When engaging through service providers, asset owners should ideally define topics to raise, as well as companies to target and objectives to achieve (this may be done via a policy or as a more hands-on, one-off exercise). Asset owners must reference topics and goals during the selection process and then monitor providers based on what has been agreed. Asset owners should be ready to participate in some of the engagements they care most about and establish in the selection and appointment process how such arrangements will work.
Asset owners must also make extra effort during the selection process to verify how portfolio managers and analysts responsible for making investment decisions receive the information collected through engagement activities.
There are often two starting points associated with voting:
1) An asset owner has its own voting policy in place and looks for an investment manager that can implement it via:
- a. segregated execution (shareholder rights remain with the asset owner);
- b. pooled execution (shareholder rights remain with the investment manager and it is rare for an asset owner to impose its voting policy on such funds).
2) An asset owner does not have a distinct voting policy and relies on an investment manager’s standard voting practices, regardless of the fund structure.
When selecting a manager, asset owners should ask about the voting process, including in terms of quality and suitability of execution, as well as any professional parties involved.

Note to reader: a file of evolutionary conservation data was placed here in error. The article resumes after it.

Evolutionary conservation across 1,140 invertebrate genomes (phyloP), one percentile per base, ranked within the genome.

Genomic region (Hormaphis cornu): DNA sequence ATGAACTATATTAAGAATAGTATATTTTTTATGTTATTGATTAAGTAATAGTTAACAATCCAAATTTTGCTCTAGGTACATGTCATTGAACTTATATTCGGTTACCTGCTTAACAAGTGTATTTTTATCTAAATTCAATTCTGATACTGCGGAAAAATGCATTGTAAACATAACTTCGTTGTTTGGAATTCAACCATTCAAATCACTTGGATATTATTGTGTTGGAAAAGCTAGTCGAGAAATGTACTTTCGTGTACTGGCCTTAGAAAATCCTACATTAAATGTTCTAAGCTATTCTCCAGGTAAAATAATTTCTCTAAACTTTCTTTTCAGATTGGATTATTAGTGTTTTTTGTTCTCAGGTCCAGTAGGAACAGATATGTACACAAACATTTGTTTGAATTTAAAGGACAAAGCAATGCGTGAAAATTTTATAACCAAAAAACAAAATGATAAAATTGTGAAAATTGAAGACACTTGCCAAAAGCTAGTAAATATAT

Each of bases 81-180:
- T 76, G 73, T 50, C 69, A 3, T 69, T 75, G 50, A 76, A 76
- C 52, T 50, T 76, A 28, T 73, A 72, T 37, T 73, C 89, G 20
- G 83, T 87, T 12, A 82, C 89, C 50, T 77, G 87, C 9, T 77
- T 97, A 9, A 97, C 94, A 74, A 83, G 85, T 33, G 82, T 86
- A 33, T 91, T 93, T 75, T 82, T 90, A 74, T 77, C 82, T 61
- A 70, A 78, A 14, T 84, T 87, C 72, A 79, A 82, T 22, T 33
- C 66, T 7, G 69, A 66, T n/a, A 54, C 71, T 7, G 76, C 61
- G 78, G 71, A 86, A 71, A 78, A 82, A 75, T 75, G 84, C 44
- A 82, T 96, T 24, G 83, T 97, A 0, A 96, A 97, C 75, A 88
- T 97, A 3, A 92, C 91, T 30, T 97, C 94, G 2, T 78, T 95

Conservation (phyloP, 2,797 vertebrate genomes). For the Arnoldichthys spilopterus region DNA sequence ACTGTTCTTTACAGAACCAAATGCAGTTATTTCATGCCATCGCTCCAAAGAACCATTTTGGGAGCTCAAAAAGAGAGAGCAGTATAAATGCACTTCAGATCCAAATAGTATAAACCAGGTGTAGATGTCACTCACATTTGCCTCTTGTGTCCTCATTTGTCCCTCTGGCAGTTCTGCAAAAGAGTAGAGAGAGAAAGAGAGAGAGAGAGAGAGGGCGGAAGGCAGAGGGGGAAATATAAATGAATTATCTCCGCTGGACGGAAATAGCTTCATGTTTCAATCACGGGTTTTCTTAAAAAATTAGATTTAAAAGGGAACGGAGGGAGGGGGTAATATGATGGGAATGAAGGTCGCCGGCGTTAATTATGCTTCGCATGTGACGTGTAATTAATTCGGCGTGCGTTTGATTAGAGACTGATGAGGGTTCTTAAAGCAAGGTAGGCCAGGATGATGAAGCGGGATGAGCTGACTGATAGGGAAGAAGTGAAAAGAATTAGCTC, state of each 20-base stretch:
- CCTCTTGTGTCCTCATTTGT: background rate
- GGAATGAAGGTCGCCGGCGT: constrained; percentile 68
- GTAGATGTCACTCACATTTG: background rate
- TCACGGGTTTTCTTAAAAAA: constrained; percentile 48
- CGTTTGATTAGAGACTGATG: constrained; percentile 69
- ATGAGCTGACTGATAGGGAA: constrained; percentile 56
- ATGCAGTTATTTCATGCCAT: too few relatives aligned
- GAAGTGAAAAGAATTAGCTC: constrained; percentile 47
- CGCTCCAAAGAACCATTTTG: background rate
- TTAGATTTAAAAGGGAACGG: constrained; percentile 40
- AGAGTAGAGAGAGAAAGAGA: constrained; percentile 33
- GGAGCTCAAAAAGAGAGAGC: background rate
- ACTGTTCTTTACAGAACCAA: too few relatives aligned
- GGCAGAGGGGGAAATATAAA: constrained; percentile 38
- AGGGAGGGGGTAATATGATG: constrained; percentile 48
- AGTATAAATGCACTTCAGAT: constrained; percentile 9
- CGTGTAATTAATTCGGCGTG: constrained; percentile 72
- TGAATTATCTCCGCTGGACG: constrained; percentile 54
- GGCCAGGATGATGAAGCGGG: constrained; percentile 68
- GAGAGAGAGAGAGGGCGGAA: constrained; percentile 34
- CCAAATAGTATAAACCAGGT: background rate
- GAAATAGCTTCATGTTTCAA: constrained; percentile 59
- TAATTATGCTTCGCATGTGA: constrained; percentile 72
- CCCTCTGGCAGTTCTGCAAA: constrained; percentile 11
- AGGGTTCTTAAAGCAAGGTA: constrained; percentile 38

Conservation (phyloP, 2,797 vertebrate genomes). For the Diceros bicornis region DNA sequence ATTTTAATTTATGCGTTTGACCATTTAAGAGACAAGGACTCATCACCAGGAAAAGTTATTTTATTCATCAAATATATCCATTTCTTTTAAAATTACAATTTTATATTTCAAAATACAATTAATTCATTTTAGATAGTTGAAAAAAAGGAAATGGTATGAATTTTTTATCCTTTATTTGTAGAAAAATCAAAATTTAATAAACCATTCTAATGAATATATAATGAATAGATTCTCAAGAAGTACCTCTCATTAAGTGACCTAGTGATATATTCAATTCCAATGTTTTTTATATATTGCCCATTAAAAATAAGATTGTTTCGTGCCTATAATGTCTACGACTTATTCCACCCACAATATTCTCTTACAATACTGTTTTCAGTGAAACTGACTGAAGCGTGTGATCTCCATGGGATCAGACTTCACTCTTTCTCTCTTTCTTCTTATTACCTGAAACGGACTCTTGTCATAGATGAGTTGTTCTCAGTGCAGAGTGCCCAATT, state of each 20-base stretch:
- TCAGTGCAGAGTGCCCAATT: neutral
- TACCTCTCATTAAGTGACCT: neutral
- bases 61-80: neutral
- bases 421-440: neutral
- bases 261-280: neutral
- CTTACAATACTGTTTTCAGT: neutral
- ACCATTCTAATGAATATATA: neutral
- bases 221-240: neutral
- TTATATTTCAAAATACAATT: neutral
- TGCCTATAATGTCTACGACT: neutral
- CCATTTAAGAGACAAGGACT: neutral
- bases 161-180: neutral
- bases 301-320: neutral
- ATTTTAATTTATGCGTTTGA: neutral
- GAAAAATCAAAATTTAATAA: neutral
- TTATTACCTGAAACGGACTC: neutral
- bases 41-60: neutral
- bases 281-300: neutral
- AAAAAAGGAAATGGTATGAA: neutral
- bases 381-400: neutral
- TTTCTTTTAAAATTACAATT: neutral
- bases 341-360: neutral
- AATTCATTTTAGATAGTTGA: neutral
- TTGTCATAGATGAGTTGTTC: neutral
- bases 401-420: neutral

In the voting chain, a policy – from an owner or a manager – forms the basis for all voting under regular circumstances. Asset owners or managers then often appoint proxy service agencies to help them formulate voting recommendations for specific issues and/or companies based on the overarching policy. Actual voting decisions are then made based on the proxy research recommendations and other factors such as feedback from engagement activities. Future voting intentions, if ascertained in good time, may inform engagement activities ahead of any meeting.
For the actual AGM vote, voting decisions are passed into execution where another set of service providers are engaged to execute the vote and confirm that that vote reaches the ballot. The voting chain reverses and the results are reported to an asset owner and/or manager for further considerations, including commencement or ceasing of engagement activities and/or input into investment decision making, with the potential for divestment.